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Defacing statues of our war dead does nothing to help tomorrow’s victims of racism and slavery

In her latest blog, Alison discusses recent events and tackling modern slavery.

If you suspect modern slavery, contact the Modern Slavery Helpline (08000 121 700) or D&C Police

Slavery might have been outlawed almost two centuries ago, but as we have seen in the last fortnight the ramifications of this most barbaric industry are still being felt in modern Britain.

As statues of those who built their fortunes and empires on the backs of others have been toppled and defaced passionate discussions have taken place about what to do with the street names and sculptures dedicated to those whose views seem abhorrent to us today.

I am a believer in free speech and will passionately defend people’s right to air their views in public, as #BlackLivesMatter campaigners have done recently in locations including Exeter, Torquay, Barnstaple, Plymouth and the Isles of Scilly.

Our police have been proactive in playing a critical role in liaising with the organisers of these demonstrations – particularly during the coronavirus crisis – to ensure that everyone concerned is kept safe. Here in Devon, Cornwall and the Isles of Scilly people have made their views known without the need to resort to violence or vandalism.

I do, however, strongly disagree with the mob rule we saw in Bristol, where the statue of Edward Colston was ripped from its plinth. Colston made his fortune as a slave trader and the statue has long been a bone of contention, but the correct way to remove it would have been through the local authority which owned it and with a democratic mandate to do so.

The following days saw acts of vandalism carried out at statues including the one created to memorialise the 55,573 Bomber Command air crew killed defending this country from fascism.

On Friday we saw the sad sight of the Cenotaph and Winston Churchill’s statue having to be covered up to prevent attacks on them by a few who are undermining the important message of equality that campaigners had been voicing.

I also believe councils need to be cautious before jumping to decisions about their questionable built heritage. I disagree with the decision to rename Sir John Hawkins Square in Plymouth (Hawkins too made his money in the slave trade) without a proper public consultation.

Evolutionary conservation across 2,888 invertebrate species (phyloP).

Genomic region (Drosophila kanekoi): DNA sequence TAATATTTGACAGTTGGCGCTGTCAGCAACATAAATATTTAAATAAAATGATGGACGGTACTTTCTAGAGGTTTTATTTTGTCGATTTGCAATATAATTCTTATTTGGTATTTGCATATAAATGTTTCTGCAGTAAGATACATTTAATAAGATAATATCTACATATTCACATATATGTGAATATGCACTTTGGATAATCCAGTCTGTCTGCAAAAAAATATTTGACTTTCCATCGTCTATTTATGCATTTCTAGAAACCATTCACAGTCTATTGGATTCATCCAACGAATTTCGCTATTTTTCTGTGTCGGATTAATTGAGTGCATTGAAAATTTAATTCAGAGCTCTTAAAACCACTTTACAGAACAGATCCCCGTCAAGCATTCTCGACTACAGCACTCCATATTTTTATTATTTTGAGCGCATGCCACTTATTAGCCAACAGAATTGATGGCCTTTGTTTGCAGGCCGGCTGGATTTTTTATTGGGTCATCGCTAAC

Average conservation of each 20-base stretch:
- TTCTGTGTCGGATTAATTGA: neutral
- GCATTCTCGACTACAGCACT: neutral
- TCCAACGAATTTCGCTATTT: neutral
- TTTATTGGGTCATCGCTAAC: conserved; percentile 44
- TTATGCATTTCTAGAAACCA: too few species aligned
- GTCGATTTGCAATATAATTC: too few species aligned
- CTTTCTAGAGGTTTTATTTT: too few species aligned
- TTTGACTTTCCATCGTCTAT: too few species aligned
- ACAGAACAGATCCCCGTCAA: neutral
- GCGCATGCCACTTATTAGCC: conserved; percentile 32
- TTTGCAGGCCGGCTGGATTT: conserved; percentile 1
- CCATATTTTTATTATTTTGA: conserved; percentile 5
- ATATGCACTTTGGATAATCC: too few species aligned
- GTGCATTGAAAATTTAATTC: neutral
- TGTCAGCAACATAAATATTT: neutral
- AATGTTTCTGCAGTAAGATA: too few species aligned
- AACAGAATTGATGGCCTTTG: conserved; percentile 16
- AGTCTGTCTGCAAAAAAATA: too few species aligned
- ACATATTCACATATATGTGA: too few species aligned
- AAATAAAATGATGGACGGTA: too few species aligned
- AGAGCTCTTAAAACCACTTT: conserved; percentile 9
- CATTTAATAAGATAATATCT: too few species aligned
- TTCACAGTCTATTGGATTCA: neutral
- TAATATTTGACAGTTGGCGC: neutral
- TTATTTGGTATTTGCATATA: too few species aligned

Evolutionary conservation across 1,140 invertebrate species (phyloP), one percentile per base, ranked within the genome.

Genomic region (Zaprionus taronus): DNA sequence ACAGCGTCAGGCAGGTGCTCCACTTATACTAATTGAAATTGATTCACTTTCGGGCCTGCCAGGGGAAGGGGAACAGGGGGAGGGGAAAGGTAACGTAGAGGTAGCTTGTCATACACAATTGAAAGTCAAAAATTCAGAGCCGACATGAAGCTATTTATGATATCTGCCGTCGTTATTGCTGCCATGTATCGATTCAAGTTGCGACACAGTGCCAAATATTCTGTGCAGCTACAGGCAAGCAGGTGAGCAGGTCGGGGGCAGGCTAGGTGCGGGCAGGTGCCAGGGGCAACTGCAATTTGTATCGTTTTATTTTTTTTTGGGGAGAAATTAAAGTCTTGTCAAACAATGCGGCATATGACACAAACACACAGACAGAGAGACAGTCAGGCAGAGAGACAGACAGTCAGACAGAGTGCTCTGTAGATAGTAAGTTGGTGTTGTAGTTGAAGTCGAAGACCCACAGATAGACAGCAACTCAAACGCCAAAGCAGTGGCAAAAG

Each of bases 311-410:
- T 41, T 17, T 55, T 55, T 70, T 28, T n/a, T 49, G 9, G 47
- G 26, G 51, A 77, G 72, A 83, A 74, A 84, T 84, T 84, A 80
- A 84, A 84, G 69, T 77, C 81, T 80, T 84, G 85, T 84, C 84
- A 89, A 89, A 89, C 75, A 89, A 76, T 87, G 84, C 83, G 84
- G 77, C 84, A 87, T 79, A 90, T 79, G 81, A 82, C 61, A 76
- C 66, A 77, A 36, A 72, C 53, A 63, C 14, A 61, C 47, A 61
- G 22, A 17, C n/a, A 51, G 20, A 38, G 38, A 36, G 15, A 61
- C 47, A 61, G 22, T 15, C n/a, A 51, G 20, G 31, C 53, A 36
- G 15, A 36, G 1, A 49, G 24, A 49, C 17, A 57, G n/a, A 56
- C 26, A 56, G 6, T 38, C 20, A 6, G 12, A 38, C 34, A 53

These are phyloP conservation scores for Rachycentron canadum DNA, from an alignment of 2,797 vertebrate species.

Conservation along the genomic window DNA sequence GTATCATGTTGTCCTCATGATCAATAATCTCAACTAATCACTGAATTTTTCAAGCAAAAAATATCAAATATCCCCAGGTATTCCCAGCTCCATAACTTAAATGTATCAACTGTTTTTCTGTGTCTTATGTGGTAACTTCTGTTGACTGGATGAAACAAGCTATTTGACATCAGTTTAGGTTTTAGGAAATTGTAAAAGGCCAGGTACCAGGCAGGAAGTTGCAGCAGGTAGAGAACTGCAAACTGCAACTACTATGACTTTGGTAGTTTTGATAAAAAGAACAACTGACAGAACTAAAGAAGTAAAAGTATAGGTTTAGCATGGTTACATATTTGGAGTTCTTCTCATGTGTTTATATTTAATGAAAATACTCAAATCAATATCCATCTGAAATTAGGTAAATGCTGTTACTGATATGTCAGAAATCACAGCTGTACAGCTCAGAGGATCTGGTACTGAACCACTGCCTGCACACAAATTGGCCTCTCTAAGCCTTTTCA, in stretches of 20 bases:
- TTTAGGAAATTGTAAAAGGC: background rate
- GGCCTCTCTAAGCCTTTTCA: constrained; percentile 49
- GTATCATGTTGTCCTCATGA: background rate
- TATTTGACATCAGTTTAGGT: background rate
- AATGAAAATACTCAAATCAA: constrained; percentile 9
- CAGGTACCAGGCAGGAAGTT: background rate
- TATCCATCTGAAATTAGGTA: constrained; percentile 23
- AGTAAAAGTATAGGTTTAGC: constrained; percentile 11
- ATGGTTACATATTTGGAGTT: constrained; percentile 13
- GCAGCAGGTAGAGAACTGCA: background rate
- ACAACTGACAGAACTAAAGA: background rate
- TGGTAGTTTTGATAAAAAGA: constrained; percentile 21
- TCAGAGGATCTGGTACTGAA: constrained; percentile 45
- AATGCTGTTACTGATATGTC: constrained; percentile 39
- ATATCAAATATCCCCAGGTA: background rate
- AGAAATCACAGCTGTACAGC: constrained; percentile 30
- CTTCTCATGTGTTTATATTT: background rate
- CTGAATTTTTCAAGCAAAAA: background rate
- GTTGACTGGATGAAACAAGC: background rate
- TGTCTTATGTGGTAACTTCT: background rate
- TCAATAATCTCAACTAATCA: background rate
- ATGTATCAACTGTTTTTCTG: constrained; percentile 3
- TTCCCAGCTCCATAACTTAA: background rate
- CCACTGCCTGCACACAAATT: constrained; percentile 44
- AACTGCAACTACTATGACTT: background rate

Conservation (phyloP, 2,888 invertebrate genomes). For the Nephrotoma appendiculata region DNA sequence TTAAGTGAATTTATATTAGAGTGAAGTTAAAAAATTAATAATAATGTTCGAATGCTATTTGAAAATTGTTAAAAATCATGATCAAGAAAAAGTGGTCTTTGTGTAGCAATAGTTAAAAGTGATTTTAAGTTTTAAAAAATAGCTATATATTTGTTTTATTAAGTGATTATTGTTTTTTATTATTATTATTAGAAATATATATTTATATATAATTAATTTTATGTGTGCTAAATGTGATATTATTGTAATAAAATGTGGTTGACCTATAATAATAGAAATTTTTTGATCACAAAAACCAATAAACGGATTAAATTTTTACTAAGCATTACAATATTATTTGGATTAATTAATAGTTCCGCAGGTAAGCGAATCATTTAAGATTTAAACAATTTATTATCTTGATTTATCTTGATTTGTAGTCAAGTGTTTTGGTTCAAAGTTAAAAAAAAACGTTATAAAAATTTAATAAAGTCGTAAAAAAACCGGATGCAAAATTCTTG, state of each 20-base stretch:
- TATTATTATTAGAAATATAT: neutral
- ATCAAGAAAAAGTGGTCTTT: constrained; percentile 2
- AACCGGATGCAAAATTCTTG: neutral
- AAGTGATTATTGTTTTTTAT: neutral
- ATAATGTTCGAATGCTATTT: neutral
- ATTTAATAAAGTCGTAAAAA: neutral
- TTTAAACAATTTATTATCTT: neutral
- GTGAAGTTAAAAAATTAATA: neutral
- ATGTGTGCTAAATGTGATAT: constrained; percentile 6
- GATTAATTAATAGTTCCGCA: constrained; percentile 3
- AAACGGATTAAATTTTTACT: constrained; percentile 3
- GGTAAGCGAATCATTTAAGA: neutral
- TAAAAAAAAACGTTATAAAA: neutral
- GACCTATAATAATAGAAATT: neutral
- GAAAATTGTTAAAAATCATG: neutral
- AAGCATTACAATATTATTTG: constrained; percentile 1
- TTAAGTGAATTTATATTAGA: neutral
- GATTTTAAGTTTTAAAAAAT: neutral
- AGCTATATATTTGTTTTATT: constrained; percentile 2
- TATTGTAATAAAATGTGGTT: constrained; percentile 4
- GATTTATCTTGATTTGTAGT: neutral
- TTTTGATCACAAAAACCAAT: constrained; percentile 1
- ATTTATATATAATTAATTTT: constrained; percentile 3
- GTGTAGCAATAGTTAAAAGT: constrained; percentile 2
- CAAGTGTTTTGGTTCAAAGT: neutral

Trying to impose modern values on people who lived in different times is not, I think, a healthy practice.  

Like it or not, these characters will always be part of Britain’s heritage, removing them from our public spaces in an attempt to sanitise history is the practice of totalitarian regimes and ultimately conflicts with the very freedom of speech that the #BlackLivesMatter campaigners are rightfully enjoying at the moment.

I also think believe the vandalism and unrest we’ve seen on our streets turns a good number of people off what is a very important issue. Black and minority ethnic people are victims of racism, both casual and institutional, in Britain, today, right now.

The slavery of the 18th Century we can do nothing about other than acknowledge. The modern slavery of both adults and children present in some of the UK’s car washes, nail bars and farms is breeding misery and risking people’s lives right underneath our noses.

The number of people identified as victims of modern slavery has been rising year on year, with over 10,000 people referred to authorities in 2019. The real number of people trapped in slavery is estimated to be much higher.

I am proud to have in Exmouth the national Modern Slavery Police Transformation Unit, which trains police officers and staff from around the country in how to spot and deal with modern slavery cases. Funded by the Home Office, it aims to increase prosecutions this year, supporting victims to come forward and training the Crown Prosecution Service to better understand how to use modern slavery legislation to secure longer sentences.

In terms of equality and the police, there is progress to be made but some excellent work being done. My office still proactively explores what affects police decision making and scrutinises the use of their powers regularly so that any noticeable changes can be highlighted quickly and be addressed. 

The force is also working hard to ensure that, as we grow officer numbers through the largest recruitment drive for decades, it is more representative of the ever changing and evolving communities that it seeks to protect.

So, if you are interested in building a fairer society by all means lobby and campaign for change, but don’t get too hung up on the past at the expense of tackling the slavery of the present and task of building a brighter future for us all to enjoy together.

Alison Hernandez